The Poetical Works - Elizabeth Barrett Browning 1911 - Oxford University Press, London - Oxford Edition ‘How do I love thee? Let me count the ways. I love thee to the depth and breadth and height my soul can reach, when feeling out of sight for the ends of being and ideal grace.’

A handsomely bound volume of the collected works of Browning, with the author’s dedication to her father and preface commenting on her earlier works. Despite living under the tyrannical rule of her father through much of her life, Browning was one of the most industrious poets of her generation, her bibliography boasting well over two-hundred published poems at the time of her death. A pioneer for civil-rights, feminism, and a stalwart anti slavery advocate, she remains as beloved today as she was in the eighteen-hundreds.
  Elizabeth Barrett Browning (1806-61): ‘Born in 1806 at Coxhoe Hall, Durham, England, Elizabeth Barrett Browning was an English poet of the Romantic Movement. Educated at home, Elizabeth apparently had read passages from Paradise Lost and a number of Shakespearean plays, among other great works, before the age of ten. Her humane and liberal point of view manifests itself in her poems aimed at redressing many forms of social injustice, such as the slave trade in America, the labour of children in the mines and the mills of England, the oppression of the Italian people by the Austrians, and the restrictions forced upon women in nineteenth-century society.’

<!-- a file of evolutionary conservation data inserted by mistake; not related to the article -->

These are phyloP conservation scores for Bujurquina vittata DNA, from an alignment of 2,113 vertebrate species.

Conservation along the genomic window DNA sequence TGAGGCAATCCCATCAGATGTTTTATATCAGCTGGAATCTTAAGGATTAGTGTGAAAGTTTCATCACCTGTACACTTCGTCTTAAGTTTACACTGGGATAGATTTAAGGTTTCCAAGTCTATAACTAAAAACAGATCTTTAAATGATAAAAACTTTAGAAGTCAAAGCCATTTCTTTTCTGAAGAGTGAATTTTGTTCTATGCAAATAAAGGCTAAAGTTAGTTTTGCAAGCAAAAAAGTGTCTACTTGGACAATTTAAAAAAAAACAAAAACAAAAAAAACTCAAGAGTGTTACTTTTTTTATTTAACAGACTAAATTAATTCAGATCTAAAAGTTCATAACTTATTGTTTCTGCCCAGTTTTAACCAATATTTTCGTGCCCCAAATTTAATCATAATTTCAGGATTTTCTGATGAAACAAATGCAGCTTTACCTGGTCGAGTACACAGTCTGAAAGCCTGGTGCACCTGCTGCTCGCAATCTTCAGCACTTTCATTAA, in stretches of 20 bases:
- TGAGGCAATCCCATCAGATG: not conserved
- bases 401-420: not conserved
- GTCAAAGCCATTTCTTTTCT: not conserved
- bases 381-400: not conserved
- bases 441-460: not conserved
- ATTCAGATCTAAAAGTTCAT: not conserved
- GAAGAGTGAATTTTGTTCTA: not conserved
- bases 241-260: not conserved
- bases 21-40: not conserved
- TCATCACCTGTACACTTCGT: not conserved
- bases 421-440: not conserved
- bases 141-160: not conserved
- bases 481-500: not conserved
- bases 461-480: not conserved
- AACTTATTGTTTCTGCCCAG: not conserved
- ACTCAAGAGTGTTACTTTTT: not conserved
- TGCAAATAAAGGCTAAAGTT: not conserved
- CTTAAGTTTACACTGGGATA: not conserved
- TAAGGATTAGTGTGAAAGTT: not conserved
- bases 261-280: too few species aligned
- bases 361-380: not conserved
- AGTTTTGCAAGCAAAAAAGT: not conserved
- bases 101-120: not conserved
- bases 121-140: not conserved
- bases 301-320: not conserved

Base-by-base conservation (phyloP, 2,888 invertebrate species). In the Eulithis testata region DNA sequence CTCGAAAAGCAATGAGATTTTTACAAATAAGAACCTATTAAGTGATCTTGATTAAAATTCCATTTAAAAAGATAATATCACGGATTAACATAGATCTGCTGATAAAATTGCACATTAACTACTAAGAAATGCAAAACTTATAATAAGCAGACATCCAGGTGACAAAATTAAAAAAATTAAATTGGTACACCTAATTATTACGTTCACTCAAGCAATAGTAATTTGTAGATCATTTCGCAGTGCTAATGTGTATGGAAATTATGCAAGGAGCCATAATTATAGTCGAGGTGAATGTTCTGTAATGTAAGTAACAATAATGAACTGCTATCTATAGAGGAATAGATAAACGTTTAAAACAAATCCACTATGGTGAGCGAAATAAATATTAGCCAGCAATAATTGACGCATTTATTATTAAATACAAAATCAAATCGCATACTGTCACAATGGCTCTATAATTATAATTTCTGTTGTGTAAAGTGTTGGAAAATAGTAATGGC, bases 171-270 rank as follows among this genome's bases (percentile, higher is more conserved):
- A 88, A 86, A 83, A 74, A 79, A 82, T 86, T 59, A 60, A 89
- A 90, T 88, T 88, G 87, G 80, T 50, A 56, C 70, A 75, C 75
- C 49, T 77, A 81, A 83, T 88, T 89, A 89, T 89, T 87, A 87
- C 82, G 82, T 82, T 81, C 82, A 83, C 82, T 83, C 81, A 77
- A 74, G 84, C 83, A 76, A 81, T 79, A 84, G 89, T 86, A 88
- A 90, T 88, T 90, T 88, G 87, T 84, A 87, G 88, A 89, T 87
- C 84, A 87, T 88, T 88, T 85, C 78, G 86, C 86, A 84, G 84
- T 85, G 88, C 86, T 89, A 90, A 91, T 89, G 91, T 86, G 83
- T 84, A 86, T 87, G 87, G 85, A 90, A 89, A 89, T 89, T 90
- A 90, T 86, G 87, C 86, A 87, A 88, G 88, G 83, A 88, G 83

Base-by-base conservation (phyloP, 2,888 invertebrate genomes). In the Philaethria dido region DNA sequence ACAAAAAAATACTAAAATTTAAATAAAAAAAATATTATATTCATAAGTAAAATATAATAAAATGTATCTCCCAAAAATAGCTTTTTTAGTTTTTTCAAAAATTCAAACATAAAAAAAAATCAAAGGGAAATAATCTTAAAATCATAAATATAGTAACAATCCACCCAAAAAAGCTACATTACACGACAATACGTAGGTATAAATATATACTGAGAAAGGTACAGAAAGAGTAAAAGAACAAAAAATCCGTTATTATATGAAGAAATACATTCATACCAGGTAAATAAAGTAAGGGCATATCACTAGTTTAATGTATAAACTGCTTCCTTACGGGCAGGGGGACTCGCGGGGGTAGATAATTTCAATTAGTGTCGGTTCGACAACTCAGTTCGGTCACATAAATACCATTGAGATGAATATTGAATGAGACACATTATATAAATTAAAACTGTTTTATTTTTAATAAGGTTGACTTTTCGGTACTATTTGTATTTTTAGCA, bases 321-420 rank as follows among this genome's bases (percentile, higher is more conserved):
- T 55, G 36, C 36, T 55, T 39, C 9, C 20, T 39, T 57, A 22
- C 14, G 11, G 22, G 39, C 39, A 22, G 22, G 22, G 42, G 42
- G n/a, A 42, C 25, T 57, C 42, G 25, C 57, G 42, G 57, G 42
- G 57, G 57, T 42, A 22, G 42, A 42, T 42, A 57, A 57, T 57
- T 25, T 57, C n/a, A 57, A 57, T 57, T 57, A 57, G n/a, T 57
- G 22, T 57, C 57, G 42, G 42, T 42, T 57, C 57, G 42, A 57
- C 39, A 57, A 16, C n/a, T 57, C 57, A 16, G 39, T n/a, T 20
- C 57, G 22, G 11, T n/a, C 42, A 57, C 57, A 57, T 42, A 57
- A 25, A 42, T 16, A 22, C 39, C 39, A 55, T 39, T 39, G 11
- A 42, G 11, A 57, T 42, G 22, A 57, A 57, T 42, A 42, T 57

Provenance: Signature of Aenia Adamoff, London, dated 12th of February 1914.

References:
The Poetry Foundation, Web.

Octavo (19 x 13 cm). pp. [2] viii 667 [3].
  Bound in three quarter calf, over blue cloth boards, spine divided into six compartments with floral motifs, brown morocco title label lettered in gilt, with blue marbled endpapers.   Condition: Near fine, foxing to endpapers, in very good binding, sunning to spine and wear to spine ends and lower corners.   Ref: 108712   Price: HK$ 1,000